KING COUNTY government regulates all "unincorporated" land in the county—areas like the Sammamish Plateau that aren't part of any city. To comply with the Growth Management Act, every new development must pass a "concurrency" test. The county's computer model estimates how many cars a development will disgorge, and onto which roads. It looks at those roads' expected future capacity. And it translates these forecasts into a score. If a project's traffic score comes in below a cutoff point, it receives its "certificate of concurrency." If its traffic score is too high, it is rejected and has to slim down. The idea, central to growth management, is that development should occur only in tandem with transportation infrastructure.

This may sound simple, but the evaluation is fantastically complex, involving hundreds of computations and hazy predictions as to how many people all over the region will drive where on which routes. Though the concurrency test has become the main gatekeeper for county growth since its adoption in 1995, it's remained completely inscrutable and unaccountable to all but a few traffic programmers.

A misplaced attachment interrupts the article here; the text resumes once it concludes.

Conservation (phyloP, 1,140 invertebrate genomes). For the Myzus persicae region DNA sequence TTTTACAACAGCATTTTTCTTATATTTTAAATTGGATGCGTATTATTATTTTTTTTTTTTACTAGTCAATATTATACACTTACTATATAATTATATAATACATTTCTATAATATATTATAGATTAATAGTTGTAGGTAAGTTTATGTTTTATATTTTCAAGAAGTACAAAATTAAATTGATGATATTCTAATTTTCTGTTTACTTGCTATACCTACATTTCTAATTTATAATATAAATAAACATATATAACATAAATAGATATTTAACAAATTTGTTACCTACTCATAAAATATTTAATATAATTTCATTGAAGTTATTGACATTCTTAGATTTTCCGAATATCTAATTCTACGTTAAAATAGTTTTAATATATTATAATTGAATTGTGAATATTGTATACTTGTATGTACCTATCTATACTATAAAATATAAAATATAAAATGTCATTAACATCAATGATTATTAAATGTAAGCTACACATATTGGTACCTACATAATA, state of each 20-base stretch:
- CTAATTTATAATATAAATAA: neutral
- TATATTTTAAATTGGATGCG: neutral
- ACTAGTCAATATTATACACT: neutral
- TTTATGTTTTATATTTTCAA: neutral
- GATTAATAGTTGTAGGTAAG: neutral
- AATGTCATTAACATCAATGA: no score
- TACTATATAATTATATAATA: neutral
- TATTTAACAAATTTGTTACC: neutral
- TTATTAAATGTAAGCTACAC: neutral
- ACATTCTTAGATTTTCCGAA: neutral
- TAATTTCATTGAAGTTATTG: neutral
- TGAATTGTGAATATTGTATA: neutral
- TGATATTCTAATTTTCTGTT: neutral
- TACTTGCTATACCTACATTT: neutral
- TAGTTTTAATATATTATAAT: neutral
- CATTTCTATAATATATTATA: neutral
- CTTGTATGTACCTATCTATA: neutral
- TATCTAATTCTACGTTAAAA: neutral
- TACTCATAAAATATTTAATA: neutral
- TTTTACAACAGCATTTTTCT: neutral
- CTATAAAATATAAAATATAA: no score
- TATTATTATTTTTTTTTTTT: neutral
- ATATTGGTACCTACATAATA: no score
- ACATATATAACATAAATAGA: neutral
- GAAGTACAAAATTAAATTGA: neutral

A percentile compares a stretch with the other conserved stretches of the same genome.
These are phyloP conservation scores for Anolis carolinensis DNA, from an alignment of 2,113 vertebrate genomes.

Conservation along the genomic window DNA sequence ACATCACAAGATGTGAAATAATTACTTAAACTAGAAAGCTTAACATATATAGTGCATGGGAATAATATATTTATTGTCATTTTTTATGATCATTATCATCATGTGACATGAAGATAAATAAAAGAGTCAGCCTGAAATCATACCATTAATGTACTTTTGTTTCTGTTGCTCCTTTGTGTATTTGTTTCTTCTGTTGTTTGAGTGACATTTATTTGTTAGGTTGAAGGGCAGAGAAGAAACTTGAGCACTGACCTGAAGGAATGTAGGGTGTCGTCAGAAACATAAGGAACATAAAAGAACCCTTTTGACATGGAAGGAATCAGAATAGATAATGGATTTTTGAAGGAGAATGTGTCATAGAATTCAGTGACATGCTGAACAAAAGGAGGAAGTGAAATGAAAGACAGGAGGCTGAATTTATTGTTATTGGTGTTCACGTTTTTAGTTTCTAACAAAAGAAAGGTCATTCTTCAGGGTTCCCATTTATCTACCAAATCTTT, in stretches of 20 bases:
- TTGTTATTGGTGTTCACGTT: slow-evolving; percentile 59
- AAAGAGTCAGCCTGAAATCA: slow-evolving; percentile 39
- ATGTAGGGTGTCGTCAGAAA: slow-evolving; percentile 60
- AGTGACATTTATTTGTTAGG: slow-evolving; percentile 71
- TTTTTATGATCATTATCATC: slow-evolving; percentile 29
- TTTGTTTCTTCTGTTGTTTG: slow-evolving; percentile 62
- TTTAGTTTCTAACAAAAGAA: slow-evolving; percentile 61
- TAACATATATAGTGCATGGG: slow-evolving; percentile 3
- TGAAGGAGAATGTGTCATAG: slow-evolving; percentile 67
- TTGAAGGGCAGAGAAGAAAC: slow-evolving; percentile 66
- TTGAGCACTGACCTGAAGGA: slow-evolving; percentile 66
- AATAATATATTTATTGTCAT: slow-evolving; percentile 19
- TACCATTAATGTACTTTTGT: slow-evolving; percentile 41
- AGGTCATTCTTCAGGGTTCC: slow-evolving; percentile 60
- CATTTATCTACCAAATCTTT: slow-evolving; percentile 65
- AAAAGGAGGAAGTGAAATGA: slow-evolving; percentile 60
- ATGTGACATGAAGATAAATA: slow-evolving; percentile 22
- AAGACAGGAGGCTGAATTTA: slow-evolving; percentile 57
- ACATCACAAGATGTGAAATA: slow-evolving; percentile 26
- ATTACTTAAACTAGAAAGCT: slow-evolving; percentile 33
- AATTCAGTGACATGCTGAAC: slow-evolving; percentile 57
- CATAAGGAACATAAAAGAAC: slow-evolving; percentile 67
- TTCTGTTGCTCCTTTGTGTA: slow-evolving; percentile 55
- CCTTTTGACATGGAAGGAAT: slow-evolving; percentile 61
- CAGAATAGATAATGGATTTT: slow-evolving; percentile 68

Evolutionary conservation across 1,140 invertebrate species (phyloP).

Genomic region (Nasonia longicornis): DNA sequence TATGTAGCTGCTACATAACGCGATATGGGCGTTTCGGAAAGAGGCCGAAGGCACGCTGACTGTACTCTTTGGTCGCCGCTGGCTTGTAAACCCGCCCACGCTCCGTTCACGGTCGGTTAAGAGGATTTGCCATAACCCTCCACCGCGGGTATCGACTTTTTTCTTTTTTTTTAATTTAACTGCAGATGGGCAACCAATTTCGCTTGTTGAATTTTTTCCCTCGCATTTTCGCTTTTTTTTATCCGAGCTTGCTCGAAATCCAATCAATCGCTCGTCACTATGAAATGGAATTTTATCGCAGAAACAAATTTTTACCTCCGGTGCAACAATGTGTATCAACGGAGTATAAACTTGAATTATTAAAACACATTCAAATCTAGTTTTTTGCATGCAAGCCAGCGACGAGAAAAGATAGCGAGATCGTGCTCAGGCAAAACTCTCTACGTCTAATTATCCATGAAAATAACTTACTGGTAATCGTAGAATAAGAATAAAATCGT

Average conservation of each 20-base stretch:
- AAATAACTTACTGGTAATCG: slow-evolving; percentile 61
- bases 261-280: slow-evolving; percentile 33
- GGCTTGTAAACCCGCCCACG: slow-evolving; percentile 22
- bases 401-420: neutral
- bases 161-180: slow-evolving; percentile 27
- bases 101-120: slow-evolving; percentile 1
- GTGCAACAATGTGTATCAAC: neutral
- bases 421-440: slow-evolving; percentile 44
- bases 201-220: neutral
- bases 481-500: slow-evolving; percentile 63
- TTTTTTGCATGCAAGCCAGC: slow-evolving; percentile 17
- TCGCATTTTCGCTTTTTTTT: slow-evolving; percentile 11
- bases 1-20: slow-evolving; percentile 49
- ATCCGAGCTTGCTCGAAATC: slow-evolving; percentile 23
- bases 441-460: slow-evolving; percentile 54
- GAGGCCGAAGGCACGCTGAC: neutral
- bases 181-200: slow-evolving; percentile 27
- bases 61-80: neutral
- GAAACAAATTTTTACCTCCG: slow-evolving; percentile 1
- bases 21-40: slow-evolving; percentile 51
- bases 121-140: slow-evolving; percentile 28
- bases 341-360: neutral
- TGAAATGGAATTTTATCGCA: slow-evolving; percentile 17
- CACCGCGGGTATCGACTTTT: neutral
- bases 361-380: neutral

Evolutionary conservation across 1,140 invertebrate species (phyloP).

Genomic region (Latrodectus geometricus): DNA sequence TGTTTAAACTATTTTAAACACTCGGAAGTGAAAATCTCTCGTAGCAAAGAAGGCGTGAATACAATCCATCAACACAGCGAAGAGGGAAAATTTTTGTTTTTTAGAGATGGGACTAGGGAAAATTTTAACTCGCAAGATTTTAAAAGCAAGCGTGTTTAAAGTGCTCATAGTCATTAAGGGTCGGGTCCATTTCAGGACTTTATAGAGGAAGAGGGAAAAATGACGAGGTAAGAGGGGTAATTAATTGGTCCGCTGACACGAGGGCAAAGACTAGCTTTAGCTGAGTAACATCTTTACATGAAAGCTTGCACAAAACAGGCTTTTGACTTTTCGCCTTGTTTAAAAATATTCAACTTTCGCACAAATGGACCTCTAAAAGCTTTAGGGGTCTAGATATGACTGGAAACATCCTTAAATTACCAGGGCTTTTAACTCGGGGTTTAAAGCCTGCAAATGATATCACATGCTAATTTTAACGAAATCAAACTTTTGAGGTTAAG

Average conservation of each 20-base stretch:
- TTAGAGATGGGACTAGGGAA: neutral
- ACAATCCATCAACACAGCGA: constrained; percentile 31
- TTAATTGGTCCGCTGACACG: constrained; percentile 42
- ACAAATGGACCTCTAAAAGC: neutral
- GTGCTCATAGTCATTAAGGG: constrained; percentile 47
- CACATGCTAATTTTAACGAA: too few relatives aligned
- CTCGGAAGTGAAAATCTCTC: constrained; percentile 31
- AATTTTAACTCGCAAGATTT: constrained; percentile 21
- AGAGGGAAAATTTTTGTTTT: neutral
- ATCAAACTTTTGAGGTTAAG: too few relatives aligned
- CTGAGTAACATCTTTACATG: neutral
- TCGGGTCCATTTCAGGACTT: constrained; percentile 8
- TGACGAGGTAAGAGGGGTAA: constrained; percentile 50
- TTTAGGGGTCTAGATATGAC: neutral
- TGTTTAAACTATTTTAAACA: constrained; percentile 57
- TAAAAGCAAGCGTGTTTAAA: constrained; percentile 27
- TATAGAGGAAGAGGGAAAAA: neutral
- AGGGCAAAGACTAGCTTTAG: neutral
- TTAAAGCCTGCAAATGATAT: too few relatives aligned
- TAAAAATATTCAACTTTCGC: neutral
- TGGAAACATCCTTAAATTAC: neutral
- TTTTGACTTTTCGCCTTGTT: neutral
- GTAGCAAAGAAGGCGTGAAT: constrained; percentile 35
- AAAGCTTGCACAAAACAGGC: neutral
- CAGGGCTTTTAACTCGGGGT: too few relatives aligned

Until now. In his appeal, Hamilton requested a copy of the traffic program. The county had rebuffed all such requests before, but the hearing examiner affirmed Hamilton's motion, and the county eventually complied. Hamilton then enlisted Bellevue traffic consultant Joseph Savage to scrutinize the program.

Savage is no populist tree hugger. His consulting firm, KJS Associates, does most of its work for private developers (including, in the late '80s, the giant Plateau development Klahanie). "Developers who meet zoning requirements should rarely be denied," he says.

But in taking apart the county's software, Savage found what he calls "a pattern of errors" with one common characteristic: "In every case, the errors lead to a lower [traffic] score." He contends the county model will "consistently underestimate" the traffic impact of developments.

Savage points to many actual lapses, including the model's failure to consider explosive growth in the cities (e.g., Redmond, Issaquah) that surround the county land. But the "biggest, most obvious" factor, he says, is a piece of code in the program that automatically lowers the score any time a development is projected to produce too much traffic for a given road: "They artificially deflate the score without any particular justification."